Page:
They Shall Not Grow Old is a 2018 British documentary film directed and co-produced by Peter Jackson of Lord of the Rings fame. The film was created using original footage of World War I from the Imperial War Museums’ archives, most of it previously unseen, alongside audio from BBC and IWM interviews of British servicemen who fought in the conflict. Most of the footage has been colourised and transformed with modern production techniques, with the addition of sound effects and voice acting to be more evocative and feel closer to the soldiers’ actual experiences.
The film is Jackson’s first documentary as director and an project close to his heart as Jackson’s grandfather fought in the war. He embarked on the project pro bono and received no payment for it. Jackson’s directorial vision is for the film to be an immersive experience of “what it was like to be a soldier” rather than a story or a recount of events; the crew reviewed 600 hours of interviews from 200 veterans, and 100 hours of original film footage to make the film.
The title was inspired by the line “They shall grow not old, as we that are left grow old” from the 1914 poem “For the Fallen” by Laurence Binyon, famous for being used in the Ode of Remembrance.
They Shall Not Grow Old premiered simultaneously at the BFI London Film Festival and in selected theaters in the UK on 16 October 2018, before airing on BBC Two on 11 November 2018 (the hundredth anniversary of the Armistice of 11 November 1918). It was universally acclaimed by critics for its restoration work, immersive atmosphere, and portrayal of war.
The film is now showing in Singapore exclusively at The Projector from 15 December.
I attended the preview screening last week at the retro-chic The Projector and found the venue most befitting for the screening of a history documentary. For those who have not been to the cinema before, The Projector revives two cinema halls and the 5th floor foyer of the historic Golden Theatre located at the shady Golden Mile Tower at Beach Road and converted them into a hipster enclave for indie and art-house movies.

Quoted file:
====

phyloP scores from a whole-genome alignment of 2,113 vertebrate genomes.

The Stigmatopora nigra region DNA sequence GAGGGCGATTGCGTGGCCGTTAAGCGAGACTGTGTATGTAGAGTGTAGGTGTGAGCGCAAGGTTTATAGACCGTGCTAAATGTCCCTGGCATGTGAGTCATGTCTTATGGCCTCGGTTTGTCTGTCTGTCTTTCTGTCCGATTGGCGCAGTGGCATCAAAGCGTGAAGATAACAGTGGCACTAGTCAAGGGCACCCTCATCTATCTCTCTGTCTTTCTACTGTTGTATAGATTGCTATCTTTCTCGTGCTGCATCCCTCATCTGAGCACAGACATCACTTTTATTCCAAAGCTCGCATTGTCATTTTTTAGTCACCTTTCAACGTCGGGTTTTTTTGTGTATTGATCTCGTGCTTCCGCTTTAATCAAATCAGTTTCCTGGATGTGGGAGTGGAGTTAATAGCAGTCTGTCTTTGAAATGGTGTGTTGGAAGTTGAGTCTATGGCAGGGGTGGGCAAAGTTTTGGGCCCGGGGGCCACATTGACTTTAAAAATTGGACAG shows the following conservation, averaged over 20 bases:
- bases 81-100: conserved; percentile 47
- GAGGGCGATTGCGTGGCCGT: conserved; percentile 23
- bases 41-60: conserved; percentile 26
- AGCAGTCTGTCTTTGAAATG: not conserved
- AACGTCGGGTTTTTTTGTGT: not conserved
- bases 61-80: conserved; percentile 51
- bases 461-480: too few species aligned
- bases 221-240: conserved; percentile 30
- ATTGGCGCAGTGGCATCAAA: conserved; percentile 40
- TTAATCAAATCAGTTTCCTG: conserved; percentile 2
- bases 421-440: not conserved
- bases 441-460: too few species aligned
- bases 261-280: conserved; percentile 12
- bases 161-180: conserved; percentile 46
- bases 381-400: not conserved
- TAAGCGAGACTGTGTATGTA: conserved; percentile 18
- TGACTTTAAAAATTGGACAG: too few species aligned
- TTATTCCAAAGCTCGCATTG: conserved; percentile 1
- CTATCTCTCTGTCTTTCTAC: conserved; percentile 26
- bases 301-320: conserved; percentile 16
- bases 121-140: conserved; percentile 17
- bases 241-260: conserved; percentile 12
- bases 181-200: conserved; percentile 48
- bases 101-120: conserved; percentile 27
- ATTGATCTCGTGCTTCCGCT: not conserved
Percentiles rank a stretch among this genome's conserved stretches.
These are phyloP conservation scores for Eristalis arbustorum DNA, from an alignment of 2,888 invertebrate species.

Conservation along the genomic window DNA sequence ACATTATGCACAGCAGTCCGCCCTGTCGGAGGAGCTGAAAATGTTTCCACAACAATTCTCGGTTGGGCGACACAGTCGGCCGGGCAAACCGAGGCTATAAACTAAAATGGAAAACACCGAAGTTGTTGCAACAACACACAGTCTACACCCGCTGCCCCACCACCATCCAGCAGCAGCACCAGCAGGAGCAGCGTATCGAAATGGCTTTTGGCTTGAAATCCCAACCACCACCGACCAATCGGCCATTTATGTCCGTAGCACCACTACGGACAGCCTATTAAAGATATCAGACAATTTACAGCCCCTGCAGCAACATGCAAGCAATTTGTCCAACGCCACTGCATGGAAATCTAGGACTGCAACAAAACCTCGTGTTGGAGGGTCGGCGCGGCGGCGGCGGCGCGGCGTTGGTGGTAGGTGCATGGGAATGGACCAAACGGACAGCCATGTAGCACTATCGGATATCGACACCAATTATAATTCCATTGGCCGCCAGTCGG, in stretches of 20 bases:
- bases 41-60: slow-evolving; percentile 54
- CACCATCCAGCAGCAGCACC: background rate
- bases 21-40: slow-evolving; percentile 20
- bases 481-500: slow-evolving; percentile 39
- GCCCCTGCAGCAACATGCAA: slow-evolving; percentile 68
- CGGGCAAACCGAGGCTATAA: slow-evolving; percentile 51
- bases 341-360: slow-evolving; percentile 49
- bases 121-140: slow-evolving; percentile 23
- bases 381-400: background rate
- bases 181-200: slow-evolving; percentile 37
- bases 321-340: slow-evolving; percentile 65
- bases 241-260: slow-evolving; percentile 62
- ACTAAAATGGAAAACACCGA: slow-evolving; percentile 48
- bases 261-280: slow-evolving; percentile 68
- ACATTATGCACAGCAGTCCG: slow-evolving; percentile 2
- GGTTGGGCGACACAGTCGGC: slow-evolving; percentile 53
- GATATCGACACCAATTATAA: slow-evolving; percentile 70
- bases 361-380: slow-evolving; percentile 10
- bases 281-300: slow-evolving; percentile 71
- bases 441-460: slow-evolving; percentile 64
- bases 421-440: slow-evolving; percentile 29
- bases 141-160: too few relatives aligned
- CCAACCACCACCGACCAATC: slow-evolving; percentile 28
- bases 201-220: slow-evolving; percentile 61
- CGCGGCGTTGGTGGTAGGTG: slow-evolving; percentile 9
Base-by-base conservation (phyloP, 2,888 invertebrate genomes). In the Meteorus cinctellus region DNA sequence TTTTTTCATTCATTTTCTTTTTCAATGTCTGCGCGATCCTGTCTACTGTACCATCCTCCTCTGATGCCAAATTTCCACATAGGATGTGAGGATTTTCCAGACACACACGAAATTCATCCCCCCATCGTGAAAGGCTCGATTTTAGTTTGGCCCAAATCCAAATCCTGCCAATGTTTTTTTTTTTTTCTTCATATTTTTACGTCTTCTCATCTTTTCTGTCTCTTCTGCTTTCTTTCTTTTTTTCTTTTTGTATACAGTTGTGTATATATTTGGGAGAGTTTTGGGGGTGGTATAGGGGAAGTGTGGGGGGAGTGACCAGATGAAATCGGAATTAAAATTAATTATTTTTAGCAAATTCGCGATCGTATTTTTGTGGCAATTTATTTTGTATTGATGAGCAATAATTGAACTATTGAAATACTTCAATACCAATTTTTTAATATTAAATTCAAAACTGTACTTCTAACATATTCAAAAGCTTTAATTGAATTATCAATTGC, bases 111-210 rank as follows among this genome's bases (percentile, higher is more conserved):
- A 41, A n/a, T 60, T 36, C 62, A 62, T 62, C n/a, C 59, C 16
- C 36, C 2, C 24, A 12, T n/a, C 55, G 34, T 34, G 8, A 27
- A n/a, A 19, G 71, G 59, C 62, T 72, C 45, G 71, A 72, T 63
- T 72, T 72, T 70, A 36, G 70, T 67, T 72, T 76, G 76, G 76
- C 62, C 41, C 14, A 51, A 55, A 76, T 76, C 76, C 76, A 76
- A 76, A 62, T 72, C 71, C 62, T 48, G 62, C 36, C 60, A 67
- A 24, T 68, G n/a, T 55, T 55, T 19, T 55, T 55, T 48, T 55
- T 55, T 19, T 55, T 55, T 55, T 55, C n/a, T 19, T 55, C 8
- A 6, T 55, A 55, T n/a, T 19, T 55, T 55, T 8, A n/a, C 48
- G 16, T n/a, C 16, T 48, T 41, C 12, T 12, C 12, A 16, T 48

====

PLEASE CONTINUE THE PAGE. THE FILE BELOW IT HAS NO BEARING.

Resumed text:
As the movie is pieced together using whatever available war archive material to tell a story, do not expect a structured narrative here with times, dates or names of the soldiers featured. It is an unconventional presentation for a history documentary and you would definitely marvel at the technical restorations of the source material to bring history to life, right before your very eyes in the theatres.
What lingers in your mind after watching the film is the humanisation of each and every soldiers and players in the war, beyond seeing them as just statistical digits who fought or sacrificed. These men are made of blood and tears like you and I and all have different takeaways from the war, as recounted by their respective audio interviews.
History buffs will definitely enjoy this movie and find Jackson’s innovative presentation of a experiential narrative interesting and immersive. However, for those who are more familiar with Jackson’s Lord of the Rings trilogy, this may be a tad painful to watch due to the lack in story structure. Nonetheless, I believe everyone will still be awed by the technical beauty that Jackson and his team achieved in the restoration of the old archive material to seem as if they were shot with today’s audiovisual technology.
It is hard to decide whether to categorise They Shall Not Grow Old as a documentary; a piece of artwork; or a technical showcase – all things considered, it is a hybrid of all three and definitely worth-watching for serious industry practitioners and film buffs who would like to experience a new innovative way of storytelling.